Red Hook

Brooklyn

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One of the most difficult to reach areas in Brooklyn is also the most worthwhile to visit! Take the ferry from Lower Manhattan or prepare for a long walk or bus ride from the G or F trains to arrive at this quaint Brooklyn neighborhood that’s reminiscent of a seaside fishing village. A neighborhood since the 1600s, Red Hook remains a lively community! Cobblestone streets, a shipyard welcoming cargo and cruise ships from across the Atlantic, and adorable old buildings and homes make up most of Red Hook. Red Hook has recently become a destination for food lovers! Chef Andy Ricker brought his acclaimed Thai joint, Pok Pok, originally from Portland, to the waterfront, where lines queue up daily before the restaurant’s opening – it doesn’t take reservations! The fabulous bakery Baked NYC is also a venue to stock up on treats in Red Hook – don’t miss the salted caramel brownies! Red Hook Lobster Pound, which serves excellent lobster rolls and seafood, is another foodie hotspot. Because of its proximity to the water, Red Hook indeed suffered a lot of damage from 2012’s Superstorm Sandy. Luckily, community efforts have drastically help improve homes and businesses, and the area is thriving, though still in some states of repair. To New Yorkers located outside of Red Hook, the area is probably best known as the home of New York’s only IKEA store. Shopping for furniture here is almost a rite of passage for new New Yorkers setting up apartments, and the cafeteria is even an important destination for some! It doesn’t get better than discounted Swedish meatballs with oceanfront views. By Melissa Kravitz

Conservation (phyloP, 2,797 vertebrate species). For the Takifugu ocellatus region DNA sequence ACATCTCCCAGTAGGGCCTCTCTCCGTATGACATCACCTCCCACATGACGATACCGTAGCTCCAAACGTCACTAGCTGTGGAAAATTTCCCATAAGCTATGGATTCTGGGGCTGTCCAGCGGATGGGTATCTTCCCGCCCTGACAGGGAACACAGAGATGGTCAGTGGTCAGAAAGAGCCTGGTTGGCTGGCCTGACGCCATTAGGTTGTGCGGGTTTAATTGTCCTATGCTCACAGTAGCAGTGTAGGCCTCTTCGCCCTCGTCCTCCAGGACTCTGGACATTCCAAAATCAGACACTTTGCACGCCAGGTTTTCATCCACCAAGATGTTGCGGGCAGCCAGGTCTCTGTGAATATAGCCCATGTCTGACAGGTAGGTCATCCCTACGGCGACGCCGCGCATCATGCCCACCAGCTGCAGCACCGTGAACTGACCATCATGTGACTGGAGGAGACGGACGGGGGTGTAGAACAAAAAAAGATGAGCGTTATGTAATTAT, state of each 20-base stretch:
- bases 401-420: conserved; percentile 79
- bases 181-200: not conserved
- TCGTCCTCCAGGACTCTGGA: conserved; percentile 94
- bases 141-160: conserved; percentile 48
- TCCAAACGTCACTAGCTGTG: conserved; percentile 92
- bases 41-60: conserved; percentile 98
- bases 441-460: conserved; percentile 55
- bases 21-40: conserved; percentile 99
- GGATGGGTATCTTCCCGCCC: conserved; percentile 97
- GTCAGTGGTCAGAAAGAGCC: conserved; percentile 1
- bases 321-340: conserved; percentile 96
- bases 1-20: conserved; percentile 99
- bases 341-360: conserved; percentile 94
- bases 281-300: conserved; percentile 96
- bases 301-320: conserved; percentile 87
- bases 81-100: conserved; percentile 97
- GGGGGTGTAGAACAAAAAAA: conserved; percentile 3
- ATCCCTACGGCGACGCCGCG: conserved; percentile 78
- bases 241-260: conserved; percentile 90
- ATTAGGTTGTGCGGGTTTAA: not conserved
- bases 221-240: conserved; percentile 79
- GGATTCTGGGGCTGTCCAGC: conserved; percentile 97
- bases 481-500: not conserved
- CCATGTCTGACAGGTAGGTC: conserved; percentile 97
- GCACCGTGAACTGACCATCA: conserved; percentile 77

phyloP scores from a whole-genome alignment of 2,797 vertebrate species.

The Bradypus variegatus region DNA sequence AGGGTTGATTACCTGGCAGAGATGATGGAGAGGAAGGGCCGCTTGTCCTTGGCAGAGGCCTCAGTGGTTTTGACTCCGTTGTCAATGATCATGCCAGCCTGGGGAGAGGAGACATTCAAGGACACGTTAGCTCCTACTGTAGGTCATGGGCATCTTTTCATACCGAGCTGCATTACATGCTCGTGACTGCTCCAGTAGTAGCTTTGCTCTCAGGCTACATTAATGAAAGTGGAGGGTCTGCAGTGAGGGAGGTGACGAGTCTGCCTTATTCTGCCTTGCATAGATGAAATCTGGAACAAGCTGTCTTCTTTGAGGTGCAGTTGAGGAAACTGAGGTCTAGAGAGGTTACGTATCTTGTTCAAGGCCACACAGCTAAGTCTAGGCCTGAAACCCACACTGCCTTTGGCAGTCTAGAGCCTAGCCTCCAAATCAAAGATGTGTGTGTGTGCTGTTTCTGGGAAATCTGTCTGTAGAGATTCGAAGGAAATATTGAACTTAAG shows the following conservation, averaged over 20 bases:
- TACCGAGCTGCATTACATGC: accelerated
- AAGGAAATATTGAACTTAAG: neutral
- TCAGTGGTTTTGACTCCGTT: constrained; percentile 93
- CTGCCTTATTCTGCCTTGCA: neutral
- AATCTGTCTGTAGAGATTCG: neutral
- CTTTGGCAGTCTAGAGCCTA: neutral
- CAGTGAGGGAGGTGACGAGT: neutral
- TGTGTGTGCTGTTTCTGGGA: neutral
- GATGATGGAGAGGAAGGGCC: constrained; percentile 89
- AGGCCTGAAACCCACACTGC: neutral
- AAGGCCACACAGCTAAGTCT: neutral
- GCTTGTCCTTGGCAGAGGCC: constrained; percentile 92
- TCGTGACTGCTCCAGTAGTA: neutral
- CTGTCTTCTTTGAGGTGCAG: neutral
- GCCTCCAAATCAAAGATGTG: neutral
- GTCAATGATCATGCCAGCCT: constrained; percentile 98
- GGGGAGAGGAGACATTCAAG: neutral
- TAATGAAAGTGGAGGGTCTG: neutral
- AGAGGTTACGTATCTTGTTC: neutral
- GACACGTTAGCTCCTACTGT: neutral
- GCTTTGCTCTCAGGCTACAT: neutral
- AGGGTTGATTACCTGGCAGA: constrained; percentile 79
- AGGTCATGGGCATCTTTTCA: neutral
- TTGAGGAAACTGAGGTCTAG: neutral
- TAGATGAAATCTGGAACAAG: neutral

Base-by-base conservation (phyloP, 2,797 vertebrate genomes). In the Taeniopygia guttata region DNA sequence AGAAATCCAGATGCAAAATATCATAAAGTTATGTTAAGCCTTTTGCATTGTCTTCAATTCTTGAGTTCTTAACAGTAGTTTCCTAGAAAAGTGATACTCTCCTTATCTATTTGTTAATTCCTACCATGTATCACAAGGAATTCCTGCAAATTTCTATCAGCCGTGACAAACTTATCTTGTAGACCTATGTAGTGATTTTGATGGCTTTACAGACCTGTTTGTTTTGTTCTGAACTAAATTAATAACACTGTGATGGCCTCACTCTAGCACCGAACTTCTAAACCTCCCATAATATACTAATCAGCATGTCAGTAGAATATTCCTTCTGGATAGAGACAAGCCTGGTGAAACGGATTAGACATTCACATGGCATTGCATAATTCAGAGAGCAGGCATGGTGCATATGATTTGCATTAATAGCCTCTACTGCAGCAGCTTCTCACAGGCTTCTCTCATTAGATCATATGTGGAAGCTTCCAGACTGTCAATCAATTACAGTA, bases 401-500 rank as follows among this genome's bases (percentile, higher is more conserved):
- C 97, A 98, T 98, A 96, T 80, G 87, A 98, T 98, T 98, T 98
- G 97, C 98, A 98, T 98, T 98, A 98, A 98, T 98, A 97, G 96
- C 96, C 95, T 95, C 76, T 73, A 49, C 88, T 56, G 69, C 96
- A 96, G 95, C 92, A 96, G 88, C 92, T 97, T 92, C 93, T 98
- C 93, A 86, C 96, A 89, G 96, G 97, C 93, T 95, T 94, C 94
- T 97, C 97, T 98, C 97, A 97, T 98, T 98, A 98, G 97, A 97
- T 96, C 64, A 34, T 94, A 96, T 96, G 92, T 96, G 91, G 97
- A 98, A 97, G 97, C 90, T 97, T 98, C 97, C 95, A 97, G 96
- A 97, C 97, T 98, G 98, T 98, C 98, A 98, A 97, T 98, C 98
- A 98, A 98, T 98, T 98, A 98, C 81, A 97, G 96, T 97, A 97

Neighborhood Highlights

Buses:

B61

Rental Prices:

$1,800 ― $3,500

Sales Prices:

$432,000 ― $840,000

Landmarks:

Erie Basin Park, Red Hook Pool, Brooklyn Cruise Terminal

School Districts:

15

Police Precincts:

76

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Review

  • Kelly
    October 7th 2014
    Terrible commute! Nothing here but a few restaurants.

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